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  Topic Review (Newest First)
04-18-13 04:50 PM
Re: Rythmik Audio/GR Research F12G Direct Servo Subwoofer

Photo of our Rythmik F15HP in the office.....might seem a little strange, sub is sitting on top of two bass traps (with pair of Chris Pelonis speakers on either side).....we do a lot of measuring and testing here in the office, and there was simply no other place to put the traps when we got them in....interestingly, the sub works well in that location and with some other traps around a pretty much square room, the low end response is very good.
04-18-13 04:40 PM
Re: Rythmik Audio/GR Research F12G Direct Servo Subwoofer

Excellent review. I have a Rythmik F15HP and have also used several of them in studio setups we specify. All happy clients. I've worked with a lot of subs and the Rythmik line is at the top. Add in "value" at the price point and there's almost no other choice in this price range and performance.
04-17-13 05:13 PM
Re: Rythmik Audio/GR Research F12G Direct Servo Subwoofer

Sonnie wrote: View Post
Excellent work Erin... very detailed and informative.

Maybe we should make it a prerequisite that all reviewers have a Klippel system.
We are very fortunate to have one with the capability to measure and skill to interpret the data.

Good work, Erin!
04-12-13 10:58 AM
Erin H That would be quite a task. Lol.
04-12-13 09:22 AM
Re: Rythmik Audio/GR Research F12G Direct Servo Subwoofer

Excellent work Erin... very detailed and informative.

Maybe we should make it a prerequisite that all reviewers have a Klippel system.
04-12-13 08:53 AM
Erin H Keep in mind, if you want to save money you can buy the sub and amp separately and build your own enclosure.
04-12-13 12:35 AM
Re: Rythmik Audio/GR Research F12G Direct Servo Subwoofer

Thanks for the thorough testing and evaluation.
This Rythmik sub is excellent and only a small 1.5sq. ft. box, heavy but small.
It's price is significant but not the most expensive
04-11-13 11:10 PM
Erin H
Re: Rythmik F12G Direct Servo Subwoofer


  • Low distortion subwoofer driver with nearly 18mm one-way linear excursion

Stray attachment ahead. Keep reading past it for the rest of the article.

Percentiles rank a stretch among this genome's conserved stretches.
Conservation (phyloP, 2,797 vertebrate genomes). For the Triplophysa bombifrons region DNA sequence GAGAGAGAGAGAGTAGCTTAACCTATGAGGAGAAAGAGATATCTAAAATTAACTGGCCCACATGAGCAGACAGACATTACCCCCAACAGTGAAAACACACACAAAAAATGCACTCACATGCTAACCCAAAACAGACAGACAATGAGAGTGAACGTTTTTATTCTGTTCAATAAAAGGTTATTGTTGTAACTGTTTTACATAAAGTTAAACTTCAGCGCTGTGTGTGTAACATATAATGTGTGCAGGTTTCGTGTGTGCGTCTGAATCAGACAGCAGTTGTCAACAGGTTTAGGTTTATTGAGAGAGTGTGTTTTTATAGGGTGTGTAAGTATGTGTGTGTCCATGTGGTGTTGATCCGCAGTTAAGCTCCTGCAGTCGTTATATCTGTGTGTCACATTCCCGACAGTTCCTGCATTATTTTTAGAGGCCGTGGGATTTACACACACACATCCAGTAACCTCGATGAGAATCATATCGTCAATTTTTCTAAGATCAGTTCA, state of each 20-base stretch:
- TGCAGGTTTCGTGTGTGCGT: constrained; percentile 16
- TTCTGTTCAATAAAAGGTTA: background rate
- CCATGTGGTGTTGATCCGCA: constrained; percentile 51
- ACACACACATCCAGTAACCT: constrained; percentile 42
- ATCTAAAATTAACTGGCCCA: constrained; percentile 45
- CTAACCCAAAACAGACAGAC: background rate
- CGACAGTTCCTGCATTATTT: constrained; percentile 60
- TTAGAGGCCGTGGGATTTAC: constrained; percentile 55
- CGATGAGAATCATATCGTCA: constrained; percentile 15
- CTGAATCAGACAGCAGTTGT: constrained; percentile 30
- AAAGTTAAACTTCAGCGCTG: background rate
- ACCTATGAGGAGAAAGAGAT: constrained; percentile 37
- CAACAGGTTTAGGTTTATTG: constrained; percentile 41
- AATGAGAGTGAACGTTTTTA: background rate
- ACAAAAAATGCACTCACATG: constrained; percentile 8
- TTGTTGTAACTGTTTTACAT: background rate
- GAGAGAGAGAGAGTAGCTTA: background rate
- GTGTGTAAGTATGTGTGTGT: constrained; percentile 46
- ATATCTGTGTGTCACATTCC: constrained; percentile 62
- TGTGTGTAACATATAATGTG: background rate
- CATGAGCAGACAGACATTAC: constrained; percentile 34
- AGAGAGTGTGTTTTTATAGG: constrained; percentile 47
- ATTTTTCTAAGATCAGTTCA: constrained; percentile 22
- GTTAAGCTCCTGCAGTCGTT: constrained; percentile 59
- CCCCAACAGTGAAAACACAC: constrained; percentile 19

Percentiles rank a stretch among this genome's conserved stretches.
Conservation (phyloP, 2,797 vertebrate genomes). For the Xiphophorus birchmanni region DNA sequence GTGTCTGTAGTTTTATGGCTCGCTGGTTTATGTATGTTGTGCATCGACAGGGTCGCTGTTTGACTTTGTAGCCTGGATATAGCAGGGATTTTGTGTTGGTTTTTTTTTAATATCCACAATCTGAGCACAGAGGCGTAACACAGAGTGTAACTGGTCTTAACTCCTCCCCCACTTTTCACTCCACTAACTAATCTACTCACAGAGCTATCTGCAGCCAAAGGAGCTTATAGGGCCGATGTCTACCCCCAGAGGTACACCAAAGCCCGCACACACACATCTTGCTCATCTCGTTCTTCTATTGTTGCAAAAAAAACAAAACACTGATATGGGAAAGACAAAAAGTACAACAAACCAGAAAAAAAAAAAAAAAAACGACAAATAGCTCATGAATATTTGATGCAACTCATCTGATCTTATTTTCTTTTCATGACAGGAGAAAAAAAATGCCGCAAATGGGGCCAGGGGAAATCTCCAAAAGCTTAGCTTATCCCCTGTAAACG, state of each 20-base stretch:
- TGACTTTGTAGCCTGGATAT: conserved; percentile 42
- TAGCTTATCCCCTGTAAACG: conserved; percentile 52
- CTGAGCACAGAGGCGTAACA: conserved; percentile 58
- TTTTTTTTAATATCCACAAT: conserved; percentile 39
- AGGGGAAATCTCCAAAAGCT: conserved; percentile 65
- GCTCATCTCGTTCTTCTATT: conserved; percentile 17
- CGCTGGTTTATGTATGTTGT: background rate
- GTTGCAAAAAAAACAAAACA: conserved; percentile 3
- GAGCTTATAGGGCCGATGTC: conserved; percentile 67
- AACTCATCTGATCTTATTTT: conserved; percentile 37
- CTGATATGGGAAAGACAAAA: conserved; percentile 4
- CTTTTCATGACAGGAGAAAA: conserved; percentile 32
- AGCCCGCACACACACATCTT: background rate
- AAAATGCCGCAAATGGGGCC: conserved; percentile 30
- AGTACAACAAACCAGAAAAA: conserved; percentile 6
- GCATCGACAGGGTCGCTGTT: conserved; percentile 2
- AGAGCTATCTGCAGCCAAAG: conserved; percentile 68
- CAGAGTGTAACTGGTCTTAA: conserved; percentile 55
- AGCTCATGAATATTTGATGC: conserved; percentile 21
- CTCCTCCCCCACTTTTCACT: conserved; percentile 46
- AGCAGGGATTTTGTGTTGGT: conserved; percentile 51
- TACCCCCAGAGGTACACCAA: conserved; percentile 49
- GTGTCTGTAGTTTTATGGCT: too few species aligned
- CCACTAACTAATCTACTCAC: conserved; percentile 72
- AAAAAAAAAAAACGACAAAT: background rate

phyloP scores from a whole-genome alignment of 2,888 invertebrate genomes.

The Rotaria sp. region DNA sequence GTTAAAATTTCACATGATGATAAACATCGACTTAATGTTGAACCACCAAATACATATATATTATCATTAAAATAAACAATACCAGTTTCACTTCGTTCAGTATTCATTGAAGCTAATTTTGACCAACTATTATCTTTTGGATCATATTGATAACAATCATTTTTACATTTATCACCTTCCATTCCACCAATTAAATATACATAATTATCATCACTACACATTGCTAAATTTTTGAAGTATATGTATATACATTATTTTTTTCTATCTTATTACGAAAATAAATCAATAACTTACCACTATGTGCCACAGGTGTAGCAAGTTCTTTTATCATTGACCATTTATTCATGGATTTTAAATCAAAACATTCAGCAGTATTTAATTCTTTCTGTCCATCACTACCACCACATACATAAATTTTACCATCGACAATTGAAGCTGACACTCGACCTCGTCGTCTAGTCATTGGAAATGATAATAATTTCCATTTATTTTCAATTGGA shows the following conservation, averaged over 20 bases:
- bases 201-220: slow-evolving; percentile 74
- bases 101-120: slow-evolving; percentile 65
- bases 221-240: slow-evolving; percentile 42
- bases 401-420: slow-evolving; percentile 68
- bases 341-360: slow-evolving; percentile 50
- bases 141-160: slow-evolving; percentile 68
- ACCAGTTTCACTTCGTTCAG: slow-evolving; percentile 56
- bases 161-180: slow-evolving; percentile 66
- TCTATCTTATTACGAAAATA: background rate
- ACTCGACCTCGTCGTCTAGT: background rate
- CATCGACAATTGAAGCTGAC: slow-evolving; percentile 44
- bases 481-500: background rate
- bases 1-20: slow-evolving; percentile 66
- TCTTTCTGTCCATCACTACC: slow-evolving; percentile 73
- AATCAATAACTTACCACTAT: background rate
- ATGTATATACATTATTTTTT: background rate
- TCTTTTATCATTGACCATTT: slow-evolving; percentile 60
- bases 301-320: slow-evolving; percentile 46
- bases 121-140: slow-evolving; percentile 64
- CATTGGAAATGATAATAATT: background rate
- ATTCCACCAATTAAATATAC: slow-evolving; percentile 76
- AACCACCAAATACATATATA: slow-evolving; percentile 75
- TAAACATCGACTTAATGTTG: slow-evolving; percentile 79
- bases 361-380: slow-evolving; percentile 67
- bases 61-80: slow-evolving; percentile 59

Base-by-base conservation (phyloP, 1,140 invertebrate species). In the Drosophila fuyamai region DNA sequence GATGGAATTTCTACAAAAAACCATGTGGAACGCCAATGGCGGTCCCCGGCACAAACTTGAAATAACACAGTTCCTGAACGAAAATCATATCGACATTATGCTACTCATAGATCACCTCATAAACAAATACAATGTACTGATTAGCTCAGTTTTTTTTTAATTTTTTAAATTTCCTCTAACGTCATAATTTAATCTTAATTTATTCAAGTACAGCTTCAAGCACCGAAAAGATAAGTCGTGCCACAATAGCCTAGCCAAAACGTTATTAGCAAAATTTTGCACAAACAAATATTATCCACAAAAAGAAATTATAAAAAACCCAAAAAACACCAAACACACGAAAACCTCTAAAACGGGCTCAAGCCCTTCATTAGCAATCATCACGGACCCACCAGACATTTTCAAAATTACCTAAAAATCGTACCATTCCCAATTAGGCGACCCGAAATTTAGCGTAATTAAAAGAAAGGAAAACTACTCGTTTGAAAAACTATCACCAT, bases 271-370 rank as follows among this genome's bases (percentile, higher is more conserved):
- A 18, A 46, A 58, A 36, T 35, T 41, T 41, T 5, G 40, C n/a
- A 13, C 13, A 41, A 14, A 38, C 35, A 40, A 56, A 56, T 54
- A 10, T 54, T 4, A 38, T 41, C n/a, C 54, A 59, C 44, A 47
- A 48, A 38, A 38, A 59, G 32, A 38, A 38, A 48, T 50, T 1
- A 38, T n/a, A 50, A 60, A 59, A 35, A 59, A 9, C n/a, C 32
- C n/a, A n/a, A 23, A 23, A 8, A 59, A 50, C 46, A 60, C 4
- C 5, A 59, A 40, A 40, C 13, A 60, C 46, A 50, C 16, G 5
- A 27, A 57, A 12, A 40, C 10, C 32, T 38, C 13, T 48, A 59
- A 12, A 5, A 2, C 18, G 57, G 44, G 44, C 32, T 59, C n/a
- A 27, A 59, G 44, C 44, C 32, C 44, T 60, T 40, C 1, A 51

• Sturdy and very robustly built enclosure that shows no real signs of audible panel ringing
  • Excellent features allowing the user to tailor the response to his room and tastes and achieve response below 20hz if so desired
    • Low frequency extension settings
    • Damping of low frequency extension
    • Low pass filter options
    • Parametric EQ (a very nice added bonus)
    • Phase adjustment is an absolute treat

All in all, a very solid product with focus on not only quality but, most importantly, providing the user with the ability to tailor the sound to what works best for them.
04-11-13 11:09 PM
Erin H
Re: Rythmik F12G Direct Servo Subwoofer

In-Room Use

I truly believe the most important factor in a great sounding system is smooth response. That's pretty much a de facto standard. However, the next important item on my list is good, clean bass response. When bass is bloated and fat, plagued by improper phase alignment and modal issues, everything above it gets covered up. If you strive for detail and articulation in music or theater, you have to focus on the low end response and working to get it to sync well with the rest of your system in time and amplitude. This is why I was very happy to see the plethora of settings available on the F12G. I've covered most of these settings in the post above but it is worth looking at the real world application of a certain few. Below I have illustrated the Phase Delay setting as well as practical use of the Parametric EQ.

To perform these tests, I placed my test microphone approximately 2 meters from the speakers. The sub was placed on the floor between my pair of Kef Q100 bookshelf speakers and the volume was set to a typical listening level at 10pm.

Phase Delay:

Most subwoofers have a polarity switch that will reverse the signal so it can be better aligned with your speakers. This is not a trivial topic and much goes in to getting this dialed in just right. When you factor in the effect of the environment, typically due to placement, it becomes even harder to properly align the wavefront of the subwoofer to that of the other speakers in the room. While the 0/180 degree polarity switch on most amps helps somewhat, it leaves a wide range of potentially better fitting phase adjustments on the table. The F12G subwoofer picks up the slack where most other subwoofers leave off. The F12G permits the user the ability to fine tune the phase of the subwoofer so it can be closely matched to your other speakers. You can set the phase as 0 or 180, of course. However, the key feature here is you can also set the phase to any number between these two points. If you want to adjust the phase angle so it is 22 degrees, you can. Every system is different, so time and care should be taken to determine where this dial should be placed for your own system. As an example, I have highlighted the measured difference at 0, 90, and 180 degrees.